by Muireann Charleton
Within the treasure trove of rich objects currently on display in Dubh/ Dialogues in Black exhibition at the Oliver Sears Gallery Dublin, is a precious object that instantly conjures up possibilities for the future, as well as reflecting the promises of our past. A commanding neckpiece, that only the most magnificent nape might hold, was created by Irish designer Angela O’Kelly and is an eye-catching piece in this show. O’Kelly studied Jewellery and Silversmithing at Edinburgh College of Art, a programme that fosters critical thinking around the intricate relationships formed with objects we use to express ourselves through display on the body. One of the most striking aspects of O’Kelly’s neckpiece is its acceptance and respect for the age-old tradition of majestic neckwear in Ireland. In a tribute to the ancient Irish treasures in gold, such as the late bronze-age collars on display at the National Museum of Ireland on Kildare Street, Dublin, O’Kelly has exchanged precious gold for contemporary materials combining fabric paper, felt sheet, handmade felt, platinum leaf, labradorite beads and dyed nylon. This use of non-precious materials mixed with precious, reflects aptly the diverse lives that many of us live today.
O’Kelly navigates the parameters of textiles, jewellery and sculpture, reflecting that contemporary designers are working across disciplines, no longer constrained by rigid definitions within design. A true innovator, O’Kelly integrates traditional craft into her pieces while forging an open and hybrid discipline. Her way of designing and creating reflects the wider movement of crossbreeding specialties in contemporary design. She commands craft and material application alongside an industrial aesthetic and not opposed to it. Utilizing materials that express our age, such as Perspex, dyed nylon and plastic, she makes personal ornaments that express the many dimensions of our 21st century personalities.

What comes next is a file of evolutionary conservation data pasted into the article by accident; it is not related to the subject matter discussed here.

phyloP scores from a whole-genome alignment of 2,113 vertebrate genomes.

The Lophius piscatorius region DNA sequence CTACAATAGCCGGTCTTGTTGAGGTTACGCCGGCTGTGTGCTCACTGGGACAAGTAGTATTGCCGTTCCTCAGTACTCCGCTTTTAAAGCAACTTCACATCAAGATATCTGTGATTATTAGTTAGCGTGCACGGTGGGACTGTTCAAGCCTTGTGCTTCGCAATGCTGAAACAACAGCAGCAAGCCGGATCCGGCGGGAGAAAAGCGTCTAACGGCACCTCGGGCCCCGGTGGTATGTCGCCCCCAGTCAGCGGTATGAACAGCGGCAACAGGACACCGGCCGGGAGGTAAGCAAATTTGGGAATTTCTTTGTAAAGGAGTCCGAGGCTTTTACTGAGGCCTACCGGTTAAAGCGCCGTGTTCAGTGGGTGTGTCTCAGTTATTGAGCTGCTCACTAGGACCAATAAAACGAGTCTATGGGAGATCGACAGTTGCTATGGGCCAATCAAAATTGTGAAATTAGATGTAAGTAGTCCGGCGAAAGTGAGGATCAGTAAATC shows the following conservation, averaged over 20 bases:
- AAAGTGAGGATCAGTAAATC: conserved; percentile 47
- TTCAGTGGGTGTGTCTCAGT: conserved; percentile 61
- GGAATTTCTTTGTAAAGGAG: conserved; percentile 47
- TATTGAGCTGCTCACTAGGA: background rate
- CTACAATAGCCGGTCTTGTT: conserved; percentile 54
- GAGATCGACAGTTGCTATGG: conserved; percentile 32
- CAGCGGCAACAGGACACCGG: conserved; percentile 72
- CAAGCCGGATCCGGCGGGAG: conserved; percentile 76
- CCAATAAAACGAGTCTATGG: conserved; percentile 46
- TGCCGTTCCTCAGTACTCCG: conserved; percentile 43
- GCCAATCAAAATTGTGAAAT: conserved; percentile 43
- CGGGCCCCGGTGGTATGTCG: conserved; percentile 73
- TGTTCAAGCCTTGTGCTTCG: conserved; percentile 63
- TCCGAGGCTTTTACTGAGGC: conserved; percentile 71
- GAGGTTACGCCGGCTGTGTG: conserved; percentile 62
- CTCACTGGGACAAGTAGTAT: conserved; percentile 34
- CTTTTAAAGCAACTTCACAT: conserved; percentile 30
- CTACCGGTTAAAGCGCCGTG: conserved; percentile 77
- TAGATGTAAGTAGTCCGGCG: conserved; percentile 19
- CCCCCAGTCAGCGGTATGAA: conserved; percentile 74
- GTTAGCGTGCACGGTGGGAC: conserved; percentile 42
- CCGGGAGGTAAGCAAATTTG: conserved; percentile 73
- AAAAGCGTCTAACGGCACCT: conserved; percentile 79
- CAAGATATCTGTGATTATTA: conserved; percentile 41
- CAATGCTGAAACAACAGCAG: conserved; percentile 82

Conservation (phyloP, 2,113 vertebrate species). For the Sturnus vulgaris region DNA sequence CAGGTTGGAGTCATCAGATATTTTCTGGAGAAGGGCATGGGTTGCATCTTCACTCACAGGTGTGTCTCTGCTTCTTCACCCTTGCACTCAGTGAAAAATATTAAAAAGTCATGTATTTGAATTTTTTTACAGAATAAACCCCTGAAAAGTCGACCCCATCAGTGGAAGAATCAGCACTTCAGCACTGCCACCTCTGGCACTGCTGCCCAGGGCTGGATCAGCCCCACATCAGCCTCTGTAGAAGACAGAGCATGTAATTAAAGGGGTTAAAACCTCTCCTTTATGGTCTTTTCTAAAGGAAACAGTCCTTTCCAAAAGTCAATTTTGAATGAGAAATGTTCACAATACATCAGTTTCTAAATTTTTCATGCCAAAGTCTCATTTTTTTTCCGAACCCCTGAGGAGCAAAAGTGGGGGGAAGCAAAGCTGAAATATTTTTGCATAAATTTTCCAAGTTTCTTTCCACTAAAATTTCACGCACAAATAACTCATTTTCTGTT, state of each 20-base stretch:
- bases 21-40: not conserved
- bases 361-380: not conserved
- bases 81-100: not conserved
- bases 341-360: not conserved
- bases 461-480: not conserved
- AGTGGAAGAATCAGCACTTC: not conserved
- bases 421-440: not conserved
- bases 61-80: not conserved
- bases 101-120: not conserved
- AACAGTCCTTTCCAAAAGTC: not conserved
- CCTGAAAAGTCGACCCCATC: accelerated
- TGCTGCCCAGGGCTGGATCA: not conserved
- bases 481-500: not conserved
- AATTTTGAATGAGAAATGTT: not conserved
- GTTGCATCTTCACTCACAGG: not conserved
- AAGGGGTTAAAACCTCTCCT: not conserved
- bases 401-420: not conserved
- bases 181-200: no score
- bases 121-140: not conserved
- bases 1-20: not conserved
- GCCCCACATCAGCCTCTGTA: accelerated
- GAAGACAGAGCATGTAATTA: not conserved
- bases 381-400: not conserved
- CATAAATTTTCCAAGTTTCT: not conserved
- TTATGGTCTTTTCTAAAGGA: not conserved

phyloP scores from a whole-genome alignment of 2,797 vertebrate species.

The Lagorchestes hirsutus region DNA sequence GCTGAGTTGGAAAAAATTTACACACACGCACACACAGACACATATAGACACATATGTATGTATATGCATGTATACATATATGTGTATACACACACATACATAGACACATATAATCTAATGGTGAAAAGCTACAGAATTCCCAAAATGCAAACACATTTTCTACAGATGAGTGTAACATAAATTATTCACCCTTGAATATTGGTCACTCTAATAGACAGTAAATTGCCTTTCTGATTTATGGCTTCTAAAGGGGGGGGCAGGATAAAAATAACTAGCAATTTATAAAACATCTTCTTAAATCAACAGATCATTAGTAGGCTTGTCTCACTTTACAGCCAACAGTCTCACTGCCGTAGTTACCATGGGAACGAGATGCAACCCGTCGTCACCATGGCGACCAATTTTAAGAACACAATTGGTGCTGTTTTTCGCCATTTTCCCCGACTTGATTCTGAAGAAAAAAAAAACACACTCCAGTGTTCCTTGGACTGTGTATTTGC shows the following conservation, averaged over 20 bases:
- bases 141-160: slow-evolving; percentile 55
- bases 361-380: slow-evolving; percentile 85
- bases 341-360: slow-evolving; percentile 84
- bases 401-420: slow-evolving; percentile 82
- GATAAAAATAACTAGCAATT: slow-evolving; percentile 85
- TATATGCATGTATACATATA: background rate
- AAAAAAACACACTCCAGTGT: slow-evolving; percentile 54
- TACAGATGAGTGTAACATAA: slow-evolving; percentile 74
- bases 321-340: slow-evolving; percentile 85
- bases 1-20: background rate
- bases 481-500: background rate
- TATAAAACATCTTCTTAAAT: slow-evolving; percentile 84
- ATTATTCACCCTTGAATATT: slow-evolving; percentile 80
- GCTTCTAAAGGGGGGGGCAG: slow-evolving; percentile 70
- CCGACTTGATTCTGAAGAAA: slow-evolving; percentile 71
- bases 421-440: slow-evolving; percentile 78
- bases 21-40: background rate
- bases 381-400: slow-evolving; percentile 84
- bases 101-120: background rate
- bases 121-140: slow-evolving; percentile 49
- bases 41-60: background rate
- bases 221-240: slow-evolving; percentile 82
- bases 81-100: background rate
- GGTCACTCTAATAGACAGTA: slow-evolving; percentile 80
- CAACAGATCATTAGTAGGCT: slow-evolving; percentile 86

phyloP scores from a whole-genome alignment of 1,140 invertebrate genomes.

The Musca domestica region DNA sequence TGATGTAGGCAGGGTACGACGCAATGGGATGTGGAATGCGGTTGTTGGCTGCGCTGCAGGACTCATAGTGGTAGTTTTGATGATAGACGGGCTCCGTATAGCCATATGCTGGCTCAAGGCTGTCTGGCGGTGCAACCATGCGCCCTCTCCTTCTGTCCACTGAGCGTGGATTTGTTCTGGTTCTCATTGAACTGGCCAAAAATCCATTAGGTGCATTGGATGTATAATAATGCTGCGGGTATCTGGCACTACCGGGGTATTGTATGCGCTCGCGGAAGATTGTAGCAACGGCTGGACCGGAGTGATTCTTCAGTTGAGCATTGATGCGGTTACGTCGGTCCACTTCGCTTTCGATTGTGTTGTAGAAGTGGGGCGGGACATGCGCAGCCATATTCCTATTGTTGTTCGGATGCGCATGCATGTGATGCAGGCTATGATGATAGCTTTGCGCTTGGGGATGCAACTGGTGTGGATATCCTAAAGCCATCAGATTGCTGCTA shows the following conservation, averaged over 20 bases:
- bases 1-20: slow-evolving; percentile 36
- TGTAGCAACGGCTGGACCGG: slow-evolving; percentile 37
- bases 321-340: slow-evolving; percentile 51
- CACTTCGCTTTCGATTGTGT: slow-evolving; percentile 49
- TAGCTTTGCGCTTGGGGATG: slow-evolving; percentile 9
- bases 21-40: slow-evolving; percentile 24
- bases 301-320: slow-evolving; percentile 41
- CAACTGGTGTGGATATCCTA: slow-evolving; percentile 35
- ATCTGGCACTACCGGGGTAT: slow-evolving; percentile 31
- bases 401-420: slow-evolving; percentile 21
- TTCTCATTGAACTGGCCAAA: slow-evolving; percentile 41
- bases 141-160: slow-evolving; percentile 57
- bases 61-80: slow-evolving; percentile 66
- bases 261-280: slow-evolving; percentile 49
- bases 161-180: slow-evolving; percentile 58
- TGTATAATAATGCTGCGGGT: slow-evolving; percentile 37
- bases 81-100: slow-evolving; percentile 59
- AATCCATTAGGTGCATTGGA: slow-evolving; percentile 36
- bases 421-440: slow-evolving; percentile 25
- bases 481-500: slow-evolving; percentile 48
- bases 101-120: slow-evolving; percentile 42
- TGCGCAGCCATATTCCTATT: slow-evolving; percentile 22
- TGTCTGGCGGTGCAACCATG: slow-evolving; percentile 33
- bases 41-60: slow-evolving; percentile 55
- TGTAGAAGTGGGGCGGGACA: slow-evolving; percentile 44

Angela O’Kelly’s sculptural arm pieces are category defying – are they art or craft? Either way, woman can wear them to express a multitude of attitudes. They are in some ways reminiscent of Japanese-American sculptor, Isamu Noguchi’s ‘Akari’ light sculptures and lamps, which are now considered icons of 1950s modern design. Like Noguchi, O’Kelly also feels for the quality and sensibility of lightness in materiality. There is strength to her sculptural arm pieces though, which belies the delicate nature of paper. If a function of contemporary design is to command attention and display strength and splendor at once, then O’Kelly’s creations are a tour de force of Irish 21st century design.
Angela O’Kelly’s work is currently on display at the Oliver Sears Gallery, 29 Molesworth Street, Dublin 2 until March 15th 2012.